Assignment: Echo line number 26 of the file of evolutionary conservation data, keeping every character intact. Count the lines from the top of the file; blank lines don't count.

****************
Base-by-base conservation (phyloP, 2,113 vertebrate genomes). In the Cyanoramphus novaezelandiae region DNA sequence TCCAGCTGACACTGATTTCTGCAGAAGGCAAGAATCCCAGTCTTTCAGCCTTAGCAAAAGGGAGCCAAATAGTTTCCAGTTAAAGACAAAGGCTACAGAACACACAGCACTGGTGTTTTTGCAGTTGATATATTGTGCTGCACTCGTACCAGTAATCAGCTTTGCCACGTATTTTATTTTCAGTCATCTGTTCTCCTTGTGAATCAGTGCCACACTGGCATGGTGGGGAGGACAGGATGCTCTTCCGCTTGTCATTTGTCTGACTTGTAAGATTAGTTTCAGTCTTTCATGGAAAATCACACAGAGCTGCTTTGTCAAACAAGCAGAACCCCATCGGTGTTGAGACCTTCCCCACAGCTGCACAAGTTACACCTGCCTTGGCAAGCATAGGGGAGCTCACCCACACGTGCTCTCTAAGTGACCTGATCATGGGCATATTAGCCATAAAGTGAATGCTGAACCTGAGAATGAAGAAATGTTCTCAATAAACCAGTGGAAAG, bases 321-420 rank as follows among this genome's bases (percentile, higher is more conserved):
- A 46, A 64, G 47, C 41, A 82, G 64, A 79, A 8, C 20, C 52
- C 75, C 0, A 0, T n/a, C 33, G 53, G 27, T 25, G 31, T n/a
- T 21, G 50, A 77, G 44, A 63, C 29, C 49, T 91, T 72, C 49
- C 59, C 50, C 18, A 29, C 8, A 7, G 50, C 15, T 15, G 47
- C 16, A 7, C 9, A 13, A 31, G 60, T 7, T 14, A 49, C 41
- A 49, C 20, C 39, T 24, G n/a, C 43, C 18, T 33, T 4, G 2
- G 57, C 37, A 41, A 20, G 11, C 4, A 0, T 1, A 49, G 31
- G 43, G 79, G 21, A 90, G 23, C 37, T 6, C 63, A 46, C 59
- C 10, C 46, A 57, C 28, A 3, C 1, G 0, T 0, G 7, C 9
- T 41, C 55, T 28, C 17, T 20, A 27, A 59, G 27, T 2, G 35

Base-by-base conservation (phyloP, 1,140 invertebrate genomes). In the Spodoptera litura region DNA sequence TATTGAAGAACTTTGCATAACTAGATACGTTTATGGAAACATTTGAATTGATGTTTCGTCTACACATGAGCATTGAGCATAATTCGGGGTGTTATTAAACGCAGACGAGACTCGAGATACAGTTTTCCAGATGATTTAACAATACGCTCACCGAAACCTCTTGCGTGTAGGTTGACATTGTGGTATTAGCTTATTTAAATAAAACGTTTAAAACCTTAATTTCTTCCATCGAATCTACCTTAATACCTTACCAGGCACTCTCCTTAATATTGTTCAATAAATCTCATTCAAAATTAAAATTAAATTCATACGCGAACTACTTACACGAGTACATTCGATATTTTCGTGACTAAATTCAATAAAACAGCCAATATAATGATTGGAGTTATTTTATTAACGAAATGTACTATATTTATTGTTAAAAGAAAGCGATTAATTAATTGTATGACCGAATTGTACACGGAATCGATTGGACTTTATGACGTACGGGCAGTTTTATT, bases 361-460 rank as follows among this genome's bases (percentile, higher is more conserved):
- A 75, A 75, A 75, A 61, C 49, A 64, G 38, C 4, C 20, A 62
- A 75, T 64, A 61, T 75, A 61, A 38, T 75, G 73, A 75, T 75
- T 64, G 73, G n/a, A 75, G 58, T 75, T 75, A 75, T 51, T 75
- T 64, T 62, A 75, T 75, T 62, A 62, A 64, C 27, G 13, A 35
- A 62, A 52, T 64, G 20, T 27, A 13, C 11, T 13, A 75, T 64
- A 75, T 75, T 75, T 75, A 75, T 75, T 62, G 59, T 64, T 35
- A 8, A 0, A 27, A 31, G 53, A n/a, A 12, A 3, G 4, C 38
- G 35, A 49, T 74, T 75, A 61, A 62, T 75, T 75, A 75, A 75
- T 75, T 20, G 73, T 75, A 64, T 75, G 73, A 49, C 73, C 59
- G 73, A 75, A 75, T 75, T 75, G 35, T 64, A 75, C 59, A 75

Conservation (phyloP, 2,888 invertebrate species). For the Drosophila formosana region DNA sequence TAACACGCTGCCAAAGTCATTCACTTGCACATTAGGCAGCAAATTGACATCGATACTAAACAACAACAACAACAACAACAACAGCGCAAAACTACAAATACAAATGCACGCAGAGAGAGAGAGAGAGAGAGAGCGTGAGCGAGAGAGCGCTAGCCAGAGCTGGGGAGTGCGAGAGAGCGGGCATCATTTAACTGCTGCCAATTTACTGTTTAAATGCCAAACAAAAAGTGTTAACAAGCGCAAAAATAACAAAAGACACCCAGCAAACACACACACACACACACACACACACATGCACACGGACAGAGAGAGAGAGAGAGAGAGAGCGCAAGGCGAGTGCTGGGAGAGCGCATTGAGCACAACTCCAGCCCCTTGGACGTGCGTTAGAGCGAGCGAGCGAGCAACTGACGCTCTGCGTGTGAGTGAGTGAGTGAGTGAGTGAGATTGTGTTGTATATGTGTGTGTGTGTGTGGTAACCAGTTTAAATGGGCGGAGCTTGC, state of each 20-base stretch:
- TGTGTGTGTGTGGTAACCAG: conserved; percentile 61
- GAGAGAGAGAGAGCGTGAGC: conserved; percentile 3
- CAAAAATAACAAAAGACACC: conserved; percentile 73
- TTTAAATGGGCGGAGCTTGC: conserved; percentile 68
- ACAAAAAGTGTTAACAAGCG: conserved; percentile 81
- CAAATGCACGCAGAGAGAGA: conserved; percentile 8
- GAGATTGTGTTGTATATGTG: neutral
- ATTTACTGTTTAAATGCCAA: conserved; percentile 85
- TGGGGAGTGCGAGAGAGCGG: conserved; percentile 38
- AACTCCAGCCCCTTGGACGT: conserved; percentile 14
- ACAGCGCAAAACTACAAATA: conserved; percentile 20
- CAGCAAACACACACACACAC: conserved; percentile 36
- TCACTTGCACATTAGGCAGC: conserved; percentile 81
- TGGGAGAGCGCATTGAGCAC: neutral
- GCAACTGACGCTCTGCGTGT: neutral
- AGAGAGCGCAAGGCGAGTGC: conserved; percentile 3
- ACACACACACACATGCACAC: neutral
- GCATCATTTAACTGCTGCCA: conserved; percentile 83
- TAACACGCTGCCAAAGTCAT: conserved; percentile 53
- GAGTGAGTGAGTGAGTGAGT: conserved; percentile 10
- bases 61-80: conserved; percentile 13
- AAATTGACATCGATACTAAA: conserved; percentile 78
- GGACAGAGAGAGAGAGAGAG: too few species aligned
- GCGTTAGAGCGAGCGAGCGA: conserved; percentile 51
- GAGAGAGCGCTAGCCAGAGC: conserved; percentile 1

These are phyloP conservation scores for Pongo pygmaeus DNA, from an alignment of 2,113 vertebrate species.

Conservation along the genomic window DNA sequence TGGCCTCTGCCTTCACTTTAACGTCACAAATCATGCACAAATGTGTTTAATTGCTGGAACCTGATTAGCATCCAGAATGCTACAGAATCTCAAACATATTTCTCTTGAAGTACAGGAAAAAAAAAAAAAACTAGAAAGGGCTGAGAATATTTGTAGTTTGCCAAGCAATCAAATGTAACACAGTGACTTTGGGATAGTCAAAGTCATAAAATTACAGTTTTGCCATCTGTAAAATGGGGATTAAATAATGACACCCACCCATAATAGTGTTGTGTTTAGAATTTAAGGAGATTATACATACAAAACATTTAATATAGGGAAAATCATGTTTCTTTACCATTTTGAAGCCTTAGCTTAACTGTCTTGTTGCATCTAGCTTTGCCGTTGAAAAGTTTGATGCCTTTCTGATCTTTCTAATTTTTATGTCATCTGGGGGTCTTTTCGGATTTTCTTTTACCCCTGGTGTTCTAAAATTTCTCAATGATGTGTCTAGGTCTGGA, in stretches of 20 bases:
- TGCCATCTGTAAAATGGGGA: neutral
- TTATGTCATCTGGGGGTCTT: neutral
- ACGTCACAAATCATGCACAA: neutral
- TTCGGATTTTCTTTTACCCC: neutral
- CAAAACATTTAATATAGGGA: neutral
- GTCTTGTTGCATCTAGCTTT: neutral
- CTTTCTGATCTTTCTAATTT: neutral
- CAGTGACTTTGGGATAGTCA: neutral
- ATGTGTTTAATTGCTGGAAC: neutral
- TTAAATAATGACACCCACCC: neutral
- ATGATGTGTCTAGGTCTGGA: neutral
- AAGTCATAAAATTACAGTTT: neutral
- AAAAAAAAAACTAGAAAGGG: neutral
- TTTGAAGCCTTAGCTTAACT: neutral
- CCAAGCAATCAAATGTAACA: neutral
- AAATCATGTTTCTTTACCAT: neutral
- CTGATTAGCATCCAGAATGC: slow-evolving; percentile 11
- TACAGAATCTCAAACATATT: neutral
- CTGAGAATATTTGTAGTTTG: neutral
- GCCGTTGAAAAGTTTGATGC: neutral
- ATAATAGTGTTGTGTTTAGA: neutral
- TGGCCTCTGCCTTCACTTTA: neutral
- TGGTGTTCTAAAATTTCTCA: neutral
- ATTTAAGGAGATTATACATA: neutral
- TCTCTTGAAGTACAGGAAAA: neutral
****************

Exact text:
- CAAAAATAACAAAAGACACC: conserved; percentile 73